I'm the same age as the OP but I don't have any kids. I roughly went through the same thing this year in order to go to art school.

Some things to look at:

Sell your house. We downsized to something really small but comfortable. With the money we make my wife can afford to pay the mortgage with her low-paying but stable job if she has to. Do you have any good public schools in the area or decent but cheaper neighborhoods that you could relocate too?

Are your cars paid off? We did this so that we could get rid of the monthly payments.

Ask your boss to go part-time. I asked to do this just to see if they would work something out with me. They didn't, but it didn't hurt to try. You could also see if they would allow for flextime so that you could take classes during the day if you need to. I did this for awhile.

Sure, you need an idea of what you want to do. However, I still didn't really have a clear concept when I quit my job. I knew that I wanted to go to art school. By taking classes and talking to others it has led to what I'm more passionate about. At the moment I'm leaning toward graphic design and photography.

I don't regret quitting my job. Working 8-5 is just such a waste of time and such a large chunk of your life. Especially in my case as a programmer, where you would be busy for about 10 hours per week and sit around the rest of the time waiting for something to break. I know I can always go back to programming if I need to. Sure, money is tight, but we are much happier! Spending time doing something that I love and I'm passionate about will lead to things working out.

We've also stopped eating out and got rid of the iphone. You can get prepaid minutes and save alot.

To me, a corporation basically feels like my parents. It takes care of you in the form of a paycheck and healthcare and makes you feel comfortable and safe. But really no job is safe and you never know when you might get laid off. Leaving the corporation felt like being 18 again and leaving home to go to college.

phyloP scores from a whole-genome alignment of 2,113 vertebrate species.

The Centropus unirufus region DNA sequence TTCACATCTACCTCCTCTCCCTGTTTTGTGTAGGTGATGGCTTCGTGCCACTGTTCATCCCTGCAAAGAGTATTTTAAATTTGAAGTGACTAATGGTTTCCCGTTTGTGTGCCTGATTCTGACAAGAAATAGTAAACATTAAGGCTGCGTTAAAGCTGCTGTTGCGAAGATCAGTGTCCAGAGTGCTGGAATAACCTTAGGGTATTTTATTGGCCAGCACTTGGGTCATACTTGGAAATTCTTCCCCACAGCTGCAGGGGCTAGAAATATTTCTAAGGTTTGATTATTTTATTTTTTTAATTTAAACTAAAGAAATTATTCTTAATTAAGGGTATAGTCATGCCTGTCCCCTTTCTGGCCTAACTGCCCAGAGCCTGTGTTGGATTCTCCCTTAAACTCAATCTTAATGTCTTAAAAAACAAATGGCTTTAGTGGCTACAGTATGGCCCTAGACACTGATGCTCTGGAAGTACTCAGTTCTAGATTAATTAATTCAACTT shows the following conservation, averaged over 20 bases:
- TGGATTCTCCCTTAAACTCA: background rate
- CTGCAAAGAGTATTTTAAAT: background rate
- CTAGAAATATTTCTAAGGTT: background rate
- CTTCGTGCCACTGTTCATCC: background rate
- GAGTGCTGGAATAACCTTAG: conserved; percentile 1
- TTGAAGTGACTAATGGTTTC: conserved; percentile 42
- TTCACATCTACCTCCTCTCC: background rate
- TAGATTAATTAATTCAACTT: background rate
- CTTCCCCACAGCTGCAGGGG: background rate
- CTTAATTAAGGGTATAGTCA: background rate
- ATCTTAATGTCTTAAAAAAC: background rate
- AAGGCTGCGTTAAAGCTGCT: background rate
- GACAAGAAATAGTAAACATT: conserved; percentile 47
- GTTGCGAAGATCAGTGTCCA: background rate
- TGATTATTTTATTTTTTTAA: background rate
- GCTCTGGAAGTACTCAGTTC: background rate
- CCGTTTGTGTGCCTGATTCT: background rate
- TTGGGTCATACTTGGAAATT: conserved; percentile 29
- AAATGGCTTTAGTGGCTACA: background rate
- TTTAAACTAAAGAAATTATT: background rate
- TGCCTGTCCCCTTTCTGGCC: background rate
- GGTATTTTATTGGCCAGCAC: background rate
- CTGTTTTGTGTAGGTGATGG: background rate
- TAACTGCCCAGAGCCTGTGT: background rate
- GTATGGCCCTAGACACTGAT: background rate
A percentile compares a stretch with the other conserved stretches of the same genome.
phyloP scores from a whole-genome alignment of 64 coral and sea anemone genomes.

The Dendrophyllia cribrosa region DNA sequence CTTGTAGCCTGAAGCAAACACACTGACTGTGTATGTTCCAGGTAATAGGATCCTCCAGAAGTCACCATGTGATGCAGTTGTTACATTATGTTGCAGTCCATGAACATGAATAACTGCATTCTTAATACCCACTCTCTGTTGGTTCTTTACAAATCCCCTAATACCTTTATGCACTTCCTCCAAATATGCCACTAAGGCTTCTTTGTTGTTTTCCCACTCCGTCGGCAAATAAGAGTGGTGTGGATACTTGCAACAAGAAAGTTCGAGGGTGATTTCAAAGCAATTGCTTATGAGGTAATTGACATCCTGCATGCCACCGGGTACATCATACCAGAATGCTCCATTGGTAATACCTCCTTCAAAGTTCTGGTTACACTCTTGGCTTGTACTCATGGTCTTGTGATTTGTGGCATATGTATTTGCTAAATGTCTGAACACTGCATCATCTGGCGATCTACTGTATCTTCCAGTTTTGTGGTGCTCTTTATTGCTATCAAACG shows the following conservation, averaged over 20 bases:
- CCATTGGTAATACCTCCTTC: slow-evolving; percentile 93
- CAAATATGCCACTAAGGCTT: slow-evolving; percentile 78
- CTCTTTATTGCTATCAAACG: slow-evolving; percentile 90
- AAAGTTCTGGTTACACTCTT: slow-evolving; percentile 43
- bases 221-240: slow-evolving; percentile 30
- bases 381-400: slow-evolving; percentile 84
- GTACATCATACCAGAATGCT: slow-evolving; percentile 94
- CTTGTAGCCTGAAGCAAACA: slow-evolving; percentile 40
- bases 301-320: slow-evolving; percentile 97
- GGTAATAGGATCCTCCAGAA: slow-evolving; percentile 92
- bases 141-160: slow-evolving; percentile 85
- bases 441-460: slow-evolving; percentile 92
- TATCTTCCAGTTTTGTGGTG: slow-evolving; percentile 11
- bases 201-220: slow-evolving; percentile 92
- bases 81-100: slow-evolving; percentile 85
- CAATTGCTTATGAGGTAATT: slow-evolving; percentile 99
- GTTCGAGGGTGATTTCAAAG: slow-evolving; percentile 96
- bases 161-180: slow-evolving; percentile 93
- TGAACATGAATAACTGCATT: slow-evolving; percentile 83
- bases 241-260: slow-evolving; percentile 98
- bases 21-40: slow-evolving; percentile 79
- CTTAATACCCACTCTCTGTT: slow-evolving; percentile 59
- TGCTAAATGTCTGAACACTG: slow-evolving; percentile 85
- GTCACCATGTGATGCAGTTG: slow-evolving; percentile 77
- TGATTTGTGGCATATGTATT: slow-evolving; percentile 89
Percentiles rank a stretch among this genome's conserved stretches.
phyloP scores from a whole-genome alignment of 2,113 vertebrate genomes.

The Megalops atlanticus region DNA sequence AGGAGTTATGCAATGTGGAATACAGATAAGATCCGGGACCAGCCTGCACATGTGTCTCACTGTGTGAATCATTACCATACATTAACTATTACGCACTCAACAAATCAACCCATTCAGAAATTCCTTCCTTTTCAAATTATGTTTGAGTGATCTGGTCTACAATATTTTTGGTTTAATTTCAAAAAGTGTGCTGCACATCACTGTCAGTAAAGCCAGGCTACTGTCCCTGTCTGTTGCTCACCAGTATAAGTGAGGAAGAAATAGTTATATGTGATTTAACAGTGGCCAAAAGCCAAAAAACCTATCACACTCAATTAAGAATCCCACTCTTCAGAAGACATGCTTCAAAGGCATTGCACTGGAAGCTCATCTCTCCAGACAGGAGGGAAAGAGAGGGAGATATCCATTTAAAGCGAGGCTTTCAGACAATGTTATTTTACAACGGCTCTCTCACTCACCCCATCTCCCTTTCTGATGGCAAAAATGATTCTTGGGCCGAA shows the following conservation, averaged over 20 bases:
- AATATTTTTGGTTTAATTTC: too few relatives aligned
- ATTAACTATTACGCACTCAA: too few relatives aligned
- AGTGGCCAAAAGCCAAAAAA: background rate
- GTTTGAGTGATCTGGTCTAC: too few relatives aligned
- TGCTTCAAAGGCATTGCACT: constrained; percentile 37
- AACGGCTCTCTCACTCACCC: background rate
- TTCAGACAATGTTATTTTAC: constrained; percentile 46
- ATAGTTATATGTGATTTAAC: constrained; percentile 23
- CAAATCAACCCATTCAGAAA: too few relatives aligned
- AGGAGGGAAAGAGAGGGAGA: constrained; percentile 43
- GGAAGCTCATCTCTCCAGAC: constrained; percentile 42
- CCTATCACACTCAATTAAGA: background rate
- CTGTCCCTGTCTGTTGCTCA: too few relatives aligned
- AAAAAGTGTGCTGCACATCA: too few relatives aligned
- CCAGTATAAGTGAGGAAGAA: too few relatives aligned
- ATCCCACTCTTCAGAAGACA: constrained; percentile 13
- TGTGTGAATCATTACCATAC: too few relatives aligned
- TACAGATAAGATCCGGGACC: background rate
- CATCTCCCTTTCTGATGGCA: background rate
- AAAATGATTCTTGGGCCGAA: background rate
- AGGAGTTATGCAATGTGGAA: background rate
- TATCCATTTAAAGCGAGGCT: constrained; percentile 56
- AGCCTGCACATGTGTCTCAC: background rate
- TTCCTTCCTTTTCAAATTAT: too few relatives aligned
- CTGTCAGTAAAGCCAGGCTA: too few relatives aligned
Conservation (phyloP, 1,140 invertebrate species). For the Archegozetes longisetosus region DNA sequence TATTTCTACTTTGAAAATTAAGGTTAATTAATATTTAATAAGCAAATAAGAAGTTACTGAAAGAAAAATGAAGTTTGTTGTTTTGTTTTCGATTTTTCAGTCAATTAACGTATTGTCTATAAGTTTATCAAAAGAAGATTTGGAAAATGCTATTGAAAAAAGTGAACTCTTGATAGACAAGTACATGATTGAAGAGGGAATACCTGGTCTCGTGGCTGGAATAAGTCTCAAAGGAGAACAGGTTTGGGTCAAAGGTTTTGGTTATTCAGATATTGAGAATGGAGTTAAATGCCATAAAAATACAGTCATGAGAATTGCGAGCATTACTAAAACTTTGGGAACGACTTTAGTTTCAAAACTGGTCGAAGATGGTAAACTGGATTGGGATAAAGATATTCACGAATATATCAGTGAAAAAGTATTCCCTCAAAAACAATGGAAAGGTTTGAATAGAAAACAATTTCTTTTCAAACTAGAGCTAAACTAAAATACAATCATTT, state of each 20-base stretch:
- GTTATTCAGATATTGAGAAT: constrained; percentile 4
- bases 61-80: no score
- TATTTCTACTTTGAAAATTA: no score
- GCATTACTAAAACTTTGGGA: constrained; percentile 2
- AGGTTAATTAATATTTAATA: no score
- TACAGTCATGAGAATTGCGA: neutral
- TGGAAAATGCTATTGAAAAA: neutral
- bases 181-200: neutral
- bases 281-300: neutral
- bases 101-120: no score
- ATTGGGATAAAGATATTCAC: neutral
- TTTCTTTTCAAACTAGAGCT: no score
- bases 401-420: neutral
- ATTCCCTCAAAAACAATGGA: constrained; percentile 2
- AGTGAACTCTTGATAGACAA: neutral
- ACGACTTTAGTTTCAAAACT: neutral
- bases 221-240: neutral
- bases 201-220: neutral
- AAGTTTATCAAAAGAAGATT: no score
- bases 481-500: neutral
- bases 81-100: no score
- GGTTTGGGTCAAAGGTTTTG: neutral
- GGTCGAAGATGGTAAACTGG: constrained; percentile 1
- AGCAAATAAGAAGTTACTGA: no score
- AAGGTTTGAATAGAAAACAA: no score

Oh, and one big thing and something that I still am going through.....
As Jersey Devil mentioned, you have to set aside any preconceptions you have from yourself and others. It's still hard for me to rationalize to others what I'm doing, but the more I get involved with my design and photography, the more I gain confidence in who I am. This is huge and helps you to become the person you really are.
 

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Discussion Starter #17
Its good to hear people who have gone through it already and the advice is helpful.

Kids are in an expensive preschool but next year will be in a great public school, so thats one thing less.. though being enrolled in music, swimming, sports classes is expensive!

"you have to set aside any preconceptions you have from yourself and others."
That is great advice.

I have a great boss and I know if I asked to go part time she would be fine about it. Having a great boss now is probably the only thing keeping me going!! It may be more of a two-three year plan rather than an immediate sea change. When my wife is able to work is when I can cut down on my days at work.

Thanks
 

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Hi Alexee!

Hi Alexee,

I am an INFP too and working as Internal Audit Manager, reading your post felt like you have written about me, I feel the same way and am always exploring opportunities like teaching, healing etc etc but nothing materializes when it comes down to money. I infact left my job few years back and tried teaching but circumstances (or my will power) dint work in my favor so joined back the corporate (same company) in Internal Audit.

I have even taken services of a Life coach and lets see what she comes up with.

I feel exactly the same as you ( every bit of it), I have tries hundreds of self help books to cure procastinations, to like the job, to become more organized, to be able to concentrate on work but nothing helps, I am a very happy and content person but as soon as I reach office I feel like going out, doing something else.

I was confused whether theis personality type think has any weight and felt that its my inner waekness that I am not able to concentrate/ Like Audit work, after reading your post I am sure that its not my weakness but the job profile which doesnt match my job profile. I read a book on INFP and auditor was in the worst career category.

Would like to know how you shape up your life and all the best :)